Andrew James Paterson: Book Launch! Live Music! Movies!
January 15, 2018
Monarch Tavern, Toronto
Andrew Paterson intro
Good evening and welcome to Pleasure Dome. Following the spirit and recommendations of the Truth and Reconcilation Commission, we would like to acknowledge that we are on the traditional lands of the Anishinaabeg, Haudenosaunee the Huron-Wendat, and most recently the Mississaugas of the New Credit. The Toronto, Ontario and Canada arts Council have done their part to make this evening possible.
Here’s how it’s gonna to go down. I’m going to say a few words about Andrew, he’s going to dish a short reading from his new book Not Joy Division, published by Impulse B Press. We’re going to watch 30 minutes of movies, followed by a brief q and a. We’ll take a break so that people can buy books and get them signed. When we come back there will be a second short reading, and then the musical group Derwatt will deliver us to undreamt worlds.
OK here we go.
Andrew James Paterson was born in Wellesley Hospital in Toronto, why it seems like only yesterday. He was raised in Willowdale, then the model suburb of Don Mills. He went to school downtown – St. George’s College on Howland.
In 1976 he was part of a band with Michael Brook (who would later co-found A Space Video which later became Charles Street Video), accompanying an early production of VideoCabaret, a multi-media underground art theatre ensemble that was run by Michael Hollingsworth and the Hummer Sisters. When Hollingsworth needed a band for his play Punc Rok, Andrew put together a group called The Government, with himself on guitar and vocals, Robert Stewart on bass and vocals, and Patrice Desbiens, the first of the band’s three drummers. The year is 1977.
Over the next five years the band would release a couple of LPS (Electric Eye and Guest List), a couple of EPS, and a single: Hemingway Hated Disco Music. Art bars like the Beverley and the Cabana Room meant that Andrew was soon showing up at parties with Susan Britton, Rodney Werden, General Idea, David Buchan and Colin Campbell. How does one survive the death of a scene, or even the death of so many friends?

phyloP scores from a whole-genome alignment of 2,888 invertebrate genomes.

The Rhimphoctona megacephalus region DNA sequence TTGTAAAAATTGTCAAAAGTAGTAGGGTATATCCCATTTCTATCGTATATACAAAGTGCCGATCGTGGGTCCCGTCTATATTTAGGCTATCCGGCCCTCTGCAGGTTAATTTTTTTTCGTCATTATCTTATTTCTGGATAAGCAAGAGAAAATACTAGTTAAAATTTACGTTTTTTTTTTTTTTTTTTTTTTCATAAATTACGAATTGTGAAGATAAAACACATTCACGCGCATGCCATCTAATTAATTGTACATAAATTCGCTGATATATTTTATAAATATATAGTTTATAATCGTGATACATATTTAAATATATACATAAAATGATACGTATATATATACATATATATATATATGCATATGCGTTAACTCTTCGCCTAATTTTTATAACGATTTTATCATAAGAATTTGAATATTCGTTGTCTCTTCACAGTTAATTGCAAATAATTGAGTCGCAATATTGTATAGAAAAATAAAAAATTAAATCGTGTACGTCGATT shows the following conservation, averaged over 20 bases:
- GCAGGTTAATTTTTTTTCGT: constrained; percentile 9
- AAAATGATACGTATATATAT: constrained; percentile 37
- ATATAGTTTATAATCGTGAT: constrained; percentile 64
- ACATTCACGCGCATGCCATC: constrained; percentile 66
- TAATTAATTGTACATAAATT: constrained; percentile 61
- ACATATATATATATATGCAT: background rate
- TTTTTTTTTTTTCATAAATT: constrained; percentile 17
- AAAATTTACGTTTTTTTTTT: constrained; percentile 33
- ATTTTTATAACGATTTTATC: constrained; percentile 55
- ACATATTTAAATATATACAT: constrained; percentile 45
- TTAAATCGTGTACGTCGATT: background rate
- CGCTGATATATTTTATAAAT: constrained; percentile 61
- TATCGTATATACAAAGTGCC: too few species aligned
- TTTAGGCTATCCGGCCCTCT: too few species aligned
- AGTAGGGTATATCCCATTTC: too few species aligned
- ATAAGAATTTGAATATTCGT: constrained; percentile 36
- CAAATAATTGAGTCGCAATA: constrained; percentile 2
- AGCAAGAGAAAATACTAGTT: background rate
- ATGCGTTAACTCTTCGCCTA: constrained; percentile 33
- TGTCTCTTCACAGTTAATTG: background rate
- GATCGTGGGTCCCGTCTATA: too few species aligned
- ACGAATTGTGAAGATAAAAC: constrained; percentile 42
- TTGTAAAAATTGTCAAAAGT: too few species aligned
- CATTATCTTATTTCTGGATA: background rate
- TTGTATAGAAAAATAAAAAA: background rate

Andrew made his first video with the Government in 1981, the almost-rock video How Many Fingers?. When a young man is unable to answer a question on a quiz show he is medicated and treated by priests and doctors who fail to bring him around, ensuring that he will be subject to the same treatments over and over. Of course, it was refused by MuchMusic because they felt it wasn’t entertaining enough.
Inspired by the mix of real life stories and social observations in Susan Sontag’s I, Etcetera, Andrew kept a diary from late 1979-1980, and collaged some of this into short texts that began appearing in File, Fuse Magazine and yes, Impulse, an art magazine run by our very own, Eldon Garnet. Some of these Impulse pieces were reprised in the book Andrew released just two years ago entitled Collection/Correction.
During the 80s his interest in genre and narrative structures led him to make expansively dramatic videotapes, murder mysteries like Who Killed Professor Wordsworth?, the marital melodrama Trio, and the quasi-soap opera Hygiene, a collaboration with local star Jorge Lozano.
In his mid-period of video making, he blended interests in persona and performance with a new reflexivity, and created a suite of performance essays that weighed in on capitalism, art and AIDS. (Angry and grieving, he found new ways to appear in his work, new voices to inhabit.)
In 1994 he made Controlled Environments, a mise-en-abyme where he plays two art bureaucrats named A and B. When the tape was finished, he felt that he had come to the end of something, and thought he would leave the art world. Hoping to reinvent himself as a thinking man’s mystery writer, he dedicated the next couple of years to working on his unpublished novel Systems and Corridors featuring a main character who is a cross between Camille Paglia and Pierre Trudeau.
From 1998-2006 Kelly O’Brien and Laura Cowell created the city’s second festival dedicated to the joys of super 8 called Splice This! The Sunday night program always had a theme that the directors invited local artists to respond to, and Andrew was a regular contributor, making four usually single-roll films with soundtracks delivered live or on cassette. (The Walking Philosopher, The Headmaster’s Ritual, Damn That Eternal Basement, D.O.A./Remake/Remodel.)